Just to clarify, in this proof we are trying to represent the identity as a linear combination of AP products with absolute values of coefficients adding up to less than The trivial estimate allows us to do so with absolute values adding up to around which just happens to equal when The extra cancellation then gains a factor of which for Roth’s theorem leads to a bound of for the sum of the coefficients. The discrepancy is obtained by dividing by this sum and taking the square root, giving the bound. Unfortunately, when it gives us nothing.

However, we know that the correct bound for Roth is and it did look as though it should be possible to work out the cancellations more efficiently and obtain an improvement to the trivial bound by a factor of rather than just If this is indeed possible, then it would give a bound of for the sum of the coefficients, and a discrepancy bound of which makes more sense, since it interpolates correctly between the results we know for and strongly suspect for So I now feel that it is becoming a priority to stop being lazy and to try to push the representation-of-diagonals approach through for Roth until it matches the correct bound. (An additional motive for this is that it would be an interesting result in itself — perhaps even interesting enough to publish.)

If all that can be got to work, here’s how I imagine we go from there. (The word “imagine” is carefully chosen, as the argument I have in mind may well be purely imaginary.) We decompose the identity efficiently into a sum of AP products of length for some that tends to infinity very slowly. Note the crucial fact that the common differences of these APs will also be bounded above by a number that tends to infinity very slowly. This gives us a very small but non-trivial AP-discrepancy lower bound. We then modify the decomposition to get a decomposition of the diagonal matrix with down the diagonal (in the manner described in the comment to which this is a reply). Now some of the APs used in this decomposition will be (segments of) HAPs, and others won’t. But if is small enough, so that the common differences are very small — only just bigger than constant — then should give very much smaller weight, on average, to the non-homogeneous parts. Indeed, the fraction ought to be smaller than So I’m hoping we can replace the non-homogeneous APs we use by trivial decompositions into singletons and not suffer for it.

At the moment, I don’t have a convincing argument that tells me that this approach couldn’t work. So I’m feeling as though we need to start to get a bit technical. Of course, I don’t mean that absolutely everything needs to be proved — at this stage it would be fantastic if we could prove a result conditional on the Roth thing working out and various plausible facts about being true. Then we would have reduced the whole problem to a couple of technical lemmas.

Moses, that was an interesting thought and I’ve been thinking about it, but I haven’t come up with anything worth saying in this comment. Perhaps it would be worth working out the SVD of the matrix for some large just to see what it looks like. A slightly similar thought I had was to take the inner product I defined earlier (in the weighted space using as weights) and do Gram-Schmidt orthogonalization. But I don’t have a good candidate for the basis that should be orthogonalized.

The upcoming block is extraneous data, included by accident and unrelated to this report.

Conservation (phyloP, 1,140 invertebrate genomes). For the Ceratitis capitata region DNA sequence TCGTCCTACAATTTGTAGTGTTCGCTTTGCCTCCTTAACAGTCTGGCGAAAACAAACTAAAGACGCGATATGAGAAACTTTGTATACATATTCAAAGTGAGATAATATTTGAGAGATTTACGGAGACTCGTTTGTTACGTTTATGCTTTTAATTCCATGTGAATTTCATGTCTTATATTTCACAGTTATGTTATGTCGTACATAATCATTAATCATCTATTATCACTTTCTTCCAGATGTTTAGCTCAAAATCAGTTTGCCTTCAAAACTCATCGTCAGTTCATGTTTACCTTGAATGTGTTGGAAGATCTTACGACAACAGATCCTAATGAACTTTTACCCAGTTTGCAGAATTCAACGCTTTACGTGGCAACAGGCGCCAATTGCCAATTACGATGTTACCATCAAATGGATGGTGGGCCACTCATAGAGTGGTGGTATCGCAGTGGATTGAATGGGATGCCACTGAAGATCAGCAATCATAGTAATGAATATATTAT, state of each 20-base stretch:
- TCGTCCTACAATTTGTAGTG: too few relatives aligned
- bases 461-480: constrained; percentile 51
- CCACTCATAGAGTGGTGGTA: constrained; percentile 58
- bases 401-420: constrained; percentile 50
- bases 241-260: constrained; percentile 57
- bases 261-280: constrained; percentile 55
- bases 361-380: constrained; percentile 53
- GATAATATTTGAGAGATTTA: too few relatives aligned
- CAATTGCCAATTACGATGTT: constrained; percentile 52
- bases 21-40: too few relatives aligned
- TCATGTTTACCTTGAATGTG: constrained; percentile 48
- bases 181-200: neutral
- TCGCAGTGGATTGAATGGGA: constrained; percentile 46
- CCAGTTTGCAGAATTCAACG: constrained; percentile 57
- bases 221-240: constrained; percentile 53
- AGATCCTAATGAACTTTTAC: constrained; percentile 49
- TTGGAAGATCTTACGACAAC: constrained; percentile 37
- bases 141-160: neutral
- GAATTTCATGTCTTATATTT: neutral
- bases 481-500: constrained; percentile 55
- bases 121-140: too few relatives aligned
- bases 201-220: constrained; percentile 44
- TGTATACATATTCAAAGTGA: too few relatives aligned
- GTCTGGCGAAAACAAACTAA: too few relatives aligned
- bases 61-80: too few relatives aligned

]]>I haven’t quite figured out where this is headed, but I just wanted to recall

a comment that Tim made when he first suggested this particular function as a possible candidate for the diagonal. Consider the matrix whose th column is the HAP of common difference and remove the diagonal part except for the (1,1) entry. Tim pointed out that is an eigenvector of this matrix.

Given this connection and the fact that this matrix is defined in terms of HAPs,

is there any useful information in this matrix for constructing the diagonal representation we are hoping for ? e.g. does the singular value decomposition of this matrix suggest anything ?

Let me say very slightly more about that last suggestion. The idea would be this. We would start with the decomposition where for every and As in the proof of Roth’s discrepancy theorem, written out here with an bound by Kevin O’Bryant, we then decompose each efficiently into characteristic functions of APs. However, in this case instead of trying to make them as long as possible, we give them lengths that tend slowly to infinity.

As in the Roth proof, there should be plenty of cancellation in the coefficients, which is crucial to the success of that proof and obviously would be here too. But here we face an additional difficulty, which is that most of the APs we have decomposed into are not HAPs.

What I am hoping, though it may be a rather desperate hope, is that if instead we do something very similar but for the functions then the total weight of the non-homogeneous APs that we use will be small enough that we can replace that part of the decomposition by something much more trivial (such as decomposition into HAPs of length 1).

Everything depends in a crucial way on the numbers, and at the time of writing I don’t have an intuitive idea of how that is likely to go. (Naturally, the most likely outcome is that a first attempt at getting the numbers to work will fail dismally, but if we were lucky then it might suggest a refined approach with a better chance of working.)

]]>